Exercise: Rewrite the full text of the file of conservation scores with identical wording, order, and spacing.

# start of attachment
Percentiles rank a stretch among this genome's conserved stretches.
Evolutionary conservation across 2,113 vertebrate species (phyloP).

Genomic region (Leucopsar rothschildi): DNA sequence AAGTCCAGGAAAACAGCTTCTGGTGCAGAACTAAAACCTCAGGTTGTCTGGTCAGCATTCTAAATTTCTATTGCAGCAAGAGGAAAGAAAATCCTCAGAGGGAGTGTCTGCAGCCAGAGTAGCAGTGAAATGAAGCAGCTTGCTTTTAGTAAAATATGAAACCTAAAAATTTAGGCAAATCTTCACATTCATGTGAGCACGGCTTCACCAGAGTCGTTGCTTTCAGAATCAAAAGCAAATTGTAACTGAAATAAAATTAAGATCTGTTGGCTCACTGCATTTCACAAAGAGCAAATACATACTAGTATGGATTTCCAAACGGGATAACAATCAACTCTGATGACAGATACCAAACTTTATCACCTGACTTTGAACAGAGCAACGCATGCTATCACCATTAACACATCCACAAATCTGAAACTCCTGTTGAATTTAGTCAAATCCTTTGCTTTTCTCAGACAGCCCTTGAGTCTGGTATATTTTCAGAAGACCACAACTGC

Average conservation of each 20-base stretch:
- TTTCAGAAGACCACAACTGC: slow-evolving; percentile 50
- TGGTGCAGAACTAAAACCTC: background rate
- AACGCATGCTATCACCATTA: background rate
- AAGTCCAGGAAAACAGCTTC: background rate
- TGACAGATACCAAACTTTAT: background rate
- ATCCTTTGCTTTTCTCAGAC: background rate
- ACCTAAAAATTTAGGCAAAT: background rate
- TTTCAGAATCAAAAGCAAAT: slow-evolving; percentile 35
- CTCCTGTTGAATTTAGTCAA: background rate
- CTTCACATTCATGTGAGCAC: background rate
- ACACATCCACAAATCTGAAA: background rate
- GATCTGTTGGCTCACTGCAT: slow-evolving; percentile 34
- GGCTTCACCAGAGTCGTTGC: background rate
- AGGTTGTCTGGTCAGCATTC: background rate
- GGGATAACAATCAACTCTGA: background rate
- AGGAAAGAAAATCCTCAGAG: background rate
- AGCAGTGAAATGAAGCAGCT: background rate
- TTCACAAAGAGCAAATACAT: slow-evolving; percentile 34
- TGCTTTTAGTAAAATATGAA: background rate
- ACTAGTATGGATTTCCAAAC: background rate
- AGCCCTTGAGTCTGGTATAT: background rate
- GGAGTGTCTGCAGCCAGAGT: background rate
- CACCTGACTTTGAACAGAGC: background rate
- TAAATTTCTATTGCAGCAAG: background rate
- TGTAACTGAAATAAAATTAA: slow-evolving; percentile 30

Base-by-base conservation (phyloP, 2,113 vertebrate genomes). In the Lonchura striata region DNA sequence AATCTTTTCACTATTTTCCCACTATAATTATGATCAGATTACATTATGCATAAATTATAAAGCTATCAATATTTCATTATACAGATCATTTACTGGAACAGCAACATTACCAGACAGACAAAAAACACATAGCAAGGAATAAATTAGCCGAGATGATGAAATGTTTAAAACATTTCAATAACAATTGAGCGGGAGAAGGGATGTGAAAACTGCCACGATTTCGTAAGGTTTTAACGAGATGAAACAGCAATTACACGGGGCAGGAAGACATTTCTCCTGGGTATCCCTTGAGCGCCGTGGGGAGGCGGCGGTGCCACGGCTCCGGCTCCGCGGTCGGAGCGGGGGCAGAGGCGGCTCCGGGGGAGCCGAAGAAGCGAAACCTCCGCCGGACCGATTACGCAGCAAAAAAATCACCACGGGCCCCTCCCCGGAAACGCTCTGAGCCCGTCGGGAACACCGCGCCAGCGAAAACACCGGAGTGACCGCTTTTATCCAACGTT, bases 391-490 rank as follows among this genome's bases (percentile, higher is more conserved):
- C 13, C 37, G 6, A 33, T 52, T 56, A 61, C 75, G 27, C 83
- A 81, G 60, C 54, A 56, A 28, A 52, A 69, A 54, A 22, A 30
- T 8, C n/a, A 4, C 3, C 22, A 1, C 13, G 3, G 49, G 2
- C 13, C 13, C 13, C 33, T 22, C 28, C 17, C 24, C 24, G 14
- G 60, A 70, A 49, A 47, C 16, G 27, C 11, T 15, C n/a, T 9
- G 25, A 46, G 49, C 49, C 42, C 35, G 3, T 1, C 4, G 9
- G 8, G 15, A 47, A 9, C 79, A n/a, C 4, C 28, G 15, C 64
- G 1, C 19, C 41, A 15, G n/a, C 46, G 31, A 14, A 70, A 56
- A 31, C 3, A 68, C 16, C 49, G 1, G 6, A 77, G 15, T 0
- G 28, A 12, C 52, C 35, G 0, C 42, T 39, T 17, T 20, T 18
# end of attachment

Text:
Percentiles rank a stretch among this genome's conserved stretches.
Evolutionary conservation across 2,113 vertebrate species (phyloP).

Genomic region (Leucopsar rothschildi): DNA sequence AAGTCCAGGAAAACAGCTTCTGGTGCAGAACTAAAACCTCAGGTTGTCTGGTCAGCATTCTAAATTTCTATTGCAGCAAGAGGAAAGAAAATCCTCAGAGGGAGTGTCTGCAGCCAGAGTAGCAGTGAAATGAAGCAGCTTGCTTTTAGTAAAATATGAAACCTAAAAATTTAGGCAAATCTTCACATTCATGTGAGCACGGCTTCACCAGAGTCGTTGCTTTCAGAATCAAAAGCAAATTGTAACTGAAATAAAATTAAGATCTGTTGGCTCACTGCATTTCACAAAGAGCAAATACATACTAGTATGGATTTCCAAACGGGATAACAATCAACTCTGATGACAGATACCAAACTTTATCACCTGACTTTGAACAGAGCAACGCATGCTATCACCATTAACACATCCACAAATCTGAAACTCCTGTTGAATTTAGTCAAATCCTTTGCTTTTCTCAGACAGCCCTTGAGTCTGGTATATTTTCAGAAGACCACAACTGC

Average conservation of each 20-base stretch:
- TTTCAGAAGACCACAACTGC: slow-evolving; percentile 50
- TGGTGCAGAACTAAAACCTC: background rate
- AACGCATGCTATCACCATTA: background rate
- AAGTCCAGGAAAACAGCTTC: background rate
- TGACAGATACCAAACTTTAT: background rate
- ATCCTTTGCTTTTCTCAGAC: background rate
- ACCTAAAAATTTAGGCAAAT: background rate
- TTTCAGAATCAAAAGCAAAT: slow-evolving; percentile 35
- CTCCTGTTGAATTTAGTCAA: background rate
- CTTCACATTCATGTGAGCAC: background rate
- ACACATCCACAAATCTGAAA: background rate
- GATCTGTTGGCTCACTGCAT: slow-evolving; percentile 34
- GGCTTCACCAGAGTCGTTGC: background rate
- AGGTTGTCTGGTCAGCATTC: background rate
- GGGATAACAATCAACTCTGA: background rate
- AGGAAAGAAAATCCTCAGAG: background rate
- AGCAGTGAAATGAAGCAGCT: background rate
- TTCACAAAGAGCAAATACAT: slow-evolving; percentile 34
- TGCTTTTAGTAAAATATGAA: background rate
- ACTAGTATGGATTTCCAAAC: background rate
- AGCCCTTGAGTCTGGTATAT: background rate
- GGAGTGTCTGCAGCCAGAGT: background rate
- CACCTGACTTTGAACAGAGC: background rate
- TAAATTTCTATTGCAGCAAG: background rate
- TGTAACTGAAATAAAATTAA: slow-evolving; percentile 30

Base-by-base conservation (phyloP, 2,113 vertebrate genomes). In the Lonchura striata region DNA sequence AATCTTTTCACTATTTTCCCACTATAATTATGATCAGATTACATTATGCATAAATTATAAAGCTATCAATATTTCATTATACAGATCATTTACTGGAACAGCAACATTACCAGACAGACAAAAAACACATAGCAAGGAATAAATTAGCCGAGATGATGAAATGTTTAAAACATTTCAATAACAATTGAGCGGGAGAAGGGATGTGAAAACTGCCACGATTTCGTAAGGTTTTAACGAGATGAAACAGCAATTACACGGGGCAGGAAGACATTTCTCCTGGGTATCCCTTGAGCGCCGTGGGGAGGCGGCGGTGCCACGGCTCCGGCTCCGCGGTCGGAGCGGGGGCAGAGGCGGCTCCGGGGGAGCCGAAGAAGCGAAACCTCCGCCGGACCGATTACGCAGCAAAAAAATCACCACGGGCCCCTCCCCGGAAACGCTCTGAGCCCGTCGGGAACACCGCGCCAGCGAAAACACCGGAGTGACCGCTTTTATCCAACGTT, bases 391-490 rank as follows among this genome's bases (percentile, higher is more conserved):
- C 13, C 37, G 6, A 33, T 52, T 56, A 61, C 75, G 27, C 83
- A 81, G 60, C 54, A 56, A 28, A 52, A 69, A 54, A 22, A 30
- T 8, C n/a, A 4, C 3, C 22, A 1, C 13, G 3, G 49, G 2
- C 13, C 13, C 13, C 33, T 22, C 28, C 17, C 24, C 24, G 14
- G 60, A 70, A 49, A 47, C 16, G 27, C 11, T 15, C n/a, T 9
- G 25, A 46, G 49, C 49, C 42, C 35, G 3, T 1, C 4, G 9
- G 8, G 15, A 47, A 9, C 79, A n/a, C 4, C 28, G 15, C 64
- G 1, C 19, C 41, A 15, G n/a, C 46, G 31, A 14, A 70, A 56
- A 31, C 3, A 68, C 16, C 49, G 1, G 6, A 77, G 15, T 0
- G 28, A 12, C 52, C 35, G 0, C 42, T 39, T 17, T 20, T 18